Corporate world ‘way off track’ in dealing with climate crisis
The business world is “way off track” in tackling the climate crisis, the head of the Confederation of British Industry (CBI) has warned.
He also called for more detail on government plans to switch to wind power, in an effort to tempt global investors to spend money in the UK.
Tony Danker, director general of the CBI, told the Road to Zero conference: “Tackling the planet’s climate crisis before it’s too late has always been a seismic challenge demanding global cooperation on an unprecedented scale.
“The world has no room for failure. The climate crisis is worsening and currently we’re way off track.”
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Danker said current government plans to reduce emissions were too vague and called for politicians to “fill in the blanks”, The Guardian reported.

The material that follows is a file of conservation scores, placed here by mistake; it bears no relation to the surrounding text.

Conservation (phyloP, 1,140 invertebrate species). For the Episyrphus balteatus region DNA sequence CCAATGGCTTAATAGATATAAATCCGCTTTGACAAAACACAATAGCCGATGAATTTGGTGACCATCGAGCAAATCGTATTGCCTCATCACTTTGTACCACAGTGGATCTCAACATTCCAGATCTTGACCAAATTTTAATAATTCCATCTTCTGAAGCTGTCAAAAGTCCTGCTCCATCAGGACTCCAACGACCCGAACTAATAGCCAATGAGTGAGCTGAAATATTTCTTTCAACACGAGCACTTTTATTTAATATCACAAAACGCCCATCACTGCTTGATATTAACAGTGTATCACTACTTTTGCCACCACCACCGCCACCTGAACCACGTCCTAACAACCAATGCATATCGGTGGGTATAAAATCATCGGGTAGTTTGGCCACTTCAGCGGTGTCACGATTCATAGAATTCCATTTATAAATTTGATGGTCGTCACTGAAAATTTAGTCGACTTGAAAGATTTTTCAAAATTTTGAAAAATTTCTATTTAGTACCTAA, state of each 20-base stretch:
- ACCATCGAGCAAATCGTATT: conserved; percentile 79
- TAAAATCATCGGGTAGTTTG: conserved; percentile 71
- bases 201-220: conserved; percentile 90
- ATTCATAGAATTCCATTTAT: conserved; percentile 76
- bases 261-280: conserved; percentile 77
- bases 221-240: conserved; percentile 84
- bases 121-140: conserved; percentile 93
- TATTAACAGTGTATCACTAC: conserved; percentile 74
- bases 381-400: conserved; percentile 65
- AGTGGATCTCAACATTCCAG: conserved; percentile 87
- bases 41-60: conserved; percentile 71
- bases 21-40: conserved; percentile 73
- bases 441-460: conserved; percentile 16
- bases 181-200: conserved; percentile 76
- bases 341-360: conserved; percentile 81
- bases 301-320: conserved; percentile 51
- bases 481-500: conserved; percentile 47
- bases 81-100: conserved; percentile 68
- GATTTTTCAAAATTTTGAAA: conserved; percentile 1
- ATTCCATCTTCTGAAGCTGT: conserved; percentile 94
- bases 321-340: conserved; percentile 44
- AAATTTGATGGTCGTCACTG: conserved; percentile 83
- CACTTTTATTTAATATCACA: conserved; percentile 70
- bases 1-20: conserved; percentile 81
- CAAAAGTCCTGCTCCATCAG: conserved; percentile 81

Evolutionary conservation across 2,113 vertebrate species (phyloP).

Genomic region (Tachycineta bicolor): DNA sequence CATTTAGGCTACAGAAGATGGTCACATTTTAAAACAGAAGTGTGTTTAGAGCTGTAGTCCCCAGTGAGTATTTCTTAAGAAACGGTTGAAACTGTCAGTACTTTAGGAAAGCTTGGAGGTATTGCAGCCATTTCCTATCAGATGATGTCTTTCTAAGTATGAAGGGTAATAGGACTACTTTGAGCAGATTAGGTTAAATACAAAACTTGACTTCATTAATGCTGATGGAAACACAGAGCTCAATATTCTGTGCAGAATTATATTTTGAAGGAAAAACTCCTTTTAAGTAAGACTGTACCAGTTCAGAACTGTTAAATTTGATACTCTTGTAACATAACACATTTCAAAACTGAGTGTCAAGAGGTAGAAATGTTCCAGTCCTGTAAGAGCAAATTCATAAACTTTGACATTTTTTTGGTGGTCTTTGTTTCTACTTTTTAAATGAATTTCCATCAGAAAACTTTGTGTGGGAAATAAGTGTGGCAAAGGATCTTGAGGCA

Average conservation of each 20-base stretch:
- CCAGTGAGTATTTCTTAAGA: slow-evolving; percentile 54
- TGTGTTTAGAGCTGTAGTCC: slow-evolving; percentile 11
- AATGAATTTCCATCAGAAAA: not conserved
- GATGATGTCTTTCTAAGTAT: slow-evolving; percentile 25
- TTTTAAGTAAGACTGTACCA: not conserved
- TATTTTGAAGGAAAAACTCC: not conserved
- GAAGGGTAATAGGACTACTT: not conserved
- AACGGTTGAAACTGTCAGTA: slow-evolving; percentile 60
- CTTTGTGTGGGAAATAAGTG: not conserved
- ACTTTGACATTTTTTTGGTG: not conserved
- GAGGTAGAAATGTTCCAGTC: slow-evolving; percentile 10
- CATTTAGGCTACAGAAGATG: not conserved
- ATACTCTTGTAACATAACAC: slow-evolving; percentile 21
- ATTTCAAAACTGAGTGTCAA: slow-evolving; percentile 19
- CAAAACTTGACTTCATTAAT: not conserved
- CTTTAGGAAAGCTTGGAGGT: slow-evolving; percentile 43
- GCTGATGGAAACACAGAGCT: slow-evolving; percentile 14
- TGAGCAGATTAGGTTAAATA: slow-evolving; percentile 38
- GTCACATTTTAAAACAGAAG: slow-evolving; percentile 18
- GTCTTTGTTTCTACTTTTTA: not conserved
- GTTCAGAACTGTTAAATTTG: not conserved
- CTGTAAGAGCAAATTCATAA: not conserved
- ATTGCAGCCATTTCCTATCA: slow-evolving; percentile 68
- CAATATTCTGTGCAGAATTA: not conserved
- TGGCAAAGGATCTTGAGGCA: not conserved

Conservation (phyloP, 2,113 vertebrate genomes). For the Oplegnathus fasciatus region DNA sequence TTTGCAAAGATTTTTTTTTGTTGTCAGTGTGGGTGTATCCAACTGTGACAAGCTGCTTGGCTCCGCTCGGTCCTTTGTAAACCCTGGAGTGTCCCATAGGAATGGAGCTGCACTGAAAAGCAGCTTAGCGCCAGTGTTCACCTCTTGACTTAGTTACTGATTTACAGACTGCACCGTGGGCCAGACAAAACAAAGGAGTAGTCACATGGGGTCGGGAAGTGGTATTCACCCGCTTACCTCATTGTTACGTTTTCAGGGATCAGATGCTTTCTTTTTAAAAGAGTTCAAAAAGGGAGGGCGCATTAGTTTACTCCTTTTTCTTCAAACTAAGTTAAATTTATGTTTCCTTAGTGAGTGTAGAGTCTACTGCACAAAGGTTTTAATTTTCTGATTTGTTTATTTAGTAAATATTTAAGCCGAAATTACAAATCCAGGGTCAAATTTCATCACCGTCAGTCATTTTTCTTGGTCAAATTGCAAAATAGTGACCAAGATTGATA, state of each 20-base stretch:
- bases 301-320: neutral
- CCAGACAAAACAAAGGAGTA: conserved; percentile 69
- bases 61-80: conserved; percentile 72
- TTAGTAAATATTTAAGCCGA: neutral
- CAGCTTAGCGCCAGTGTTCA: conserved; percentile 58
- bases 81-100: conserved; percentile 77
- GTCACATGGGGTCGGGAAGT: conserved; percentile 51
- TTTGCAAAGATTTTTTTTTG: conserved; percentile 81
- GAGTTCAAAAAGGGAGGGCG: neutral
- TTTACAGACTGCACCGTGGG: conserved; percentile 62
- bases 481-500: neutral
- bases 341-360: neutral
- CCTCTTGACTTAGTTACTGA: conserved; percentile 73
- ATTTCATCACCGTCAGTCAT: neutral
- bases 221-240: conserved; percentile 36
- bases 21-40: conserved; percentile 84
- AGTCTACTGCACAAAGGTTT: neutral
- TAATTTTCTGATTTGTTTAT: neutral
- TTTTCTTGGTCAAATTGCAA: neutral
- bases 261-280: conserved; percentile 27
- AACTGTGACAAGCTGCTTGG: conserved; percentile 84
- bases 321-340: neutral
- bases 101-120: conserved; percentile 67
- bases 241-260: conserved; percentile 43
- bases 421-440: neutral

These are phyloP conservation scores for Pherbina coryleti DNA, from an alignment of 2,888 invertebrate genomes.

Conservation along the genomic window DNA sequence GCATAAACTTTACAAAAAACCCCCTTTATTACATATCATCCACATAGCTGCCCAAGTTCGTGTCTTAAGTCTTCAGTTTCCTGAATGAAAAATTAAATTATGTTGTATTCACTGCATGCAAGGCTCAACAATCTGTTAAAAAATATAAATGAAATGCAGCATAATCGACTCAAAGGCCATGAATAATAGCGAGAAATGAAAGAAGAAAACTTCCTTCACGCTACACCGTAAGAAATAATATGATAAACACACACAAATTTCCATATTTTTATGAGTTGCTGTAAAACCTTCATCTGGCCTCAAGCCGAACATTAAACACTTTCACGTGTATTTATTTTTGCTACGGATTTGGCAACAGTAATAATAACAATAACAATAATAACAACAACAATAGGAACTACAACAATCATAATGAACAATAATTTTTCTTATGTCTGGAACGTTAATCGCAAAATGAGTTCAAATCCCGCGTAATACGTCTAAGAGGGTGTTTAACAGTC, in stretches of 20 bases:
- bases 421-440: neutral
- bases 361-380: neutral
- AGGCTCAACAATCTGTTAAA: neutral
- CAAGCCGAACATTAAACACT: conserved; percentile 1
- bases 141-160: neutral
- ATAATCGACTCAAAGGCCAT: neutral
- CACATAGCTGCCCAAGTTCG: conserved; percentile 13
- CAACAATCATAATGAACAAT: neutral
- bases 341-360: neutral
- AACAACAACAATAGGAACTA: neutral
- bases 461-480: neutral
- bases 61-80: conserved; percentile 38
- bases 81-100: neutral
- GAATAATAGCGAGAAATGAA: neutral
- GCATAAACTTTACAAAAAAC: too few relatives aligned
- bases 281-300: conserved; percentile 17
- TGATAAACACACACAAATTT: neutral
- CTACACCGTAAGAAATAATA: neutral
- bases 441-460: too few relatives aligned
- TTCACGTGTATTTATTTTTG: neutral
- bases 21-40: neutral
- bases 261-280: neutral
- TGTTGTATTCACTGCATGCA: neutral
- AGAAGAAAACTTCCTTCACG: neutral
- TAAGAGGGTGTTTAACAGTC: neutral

Danker called for more detail on plans to phase out gas boilers in homes, and on plans for new offshore wind farms.
Danker told the newspaper: “I think [Boris Johnson’s] 10-point plan is very good, but it does not have quite enough detail. We need a blueprint to build, to make sure we move from ambition to action.
“Companies are alert and keen to play in Britain, but they are now saying they need more granularity to make real investment decisions.”
Last year, the prime minister pledged that offshore wind farms would generate enough electricity to power every home in the UK within a decade.
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Last year, Britain broke the record for the longest run without using coal to generate electricity, driven in part by lockdown measures.
In April 2020, power demand was almost a fifth lower (18%) than in the same period in 2019, while windy and sunny weather drove renewable energy to new heights, enabling grid operators to avoid using coal.
Over 18 days, renewables were the largest source of electricity, producing 37% of Britain’s power, according to analysis by Carbon Brief.
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Coal has played an increasingly small role in Britain’s power mix in recent years, with a government target to phase it out altogether by 2024, and saw its share of generation fall to just 2% in 2019.
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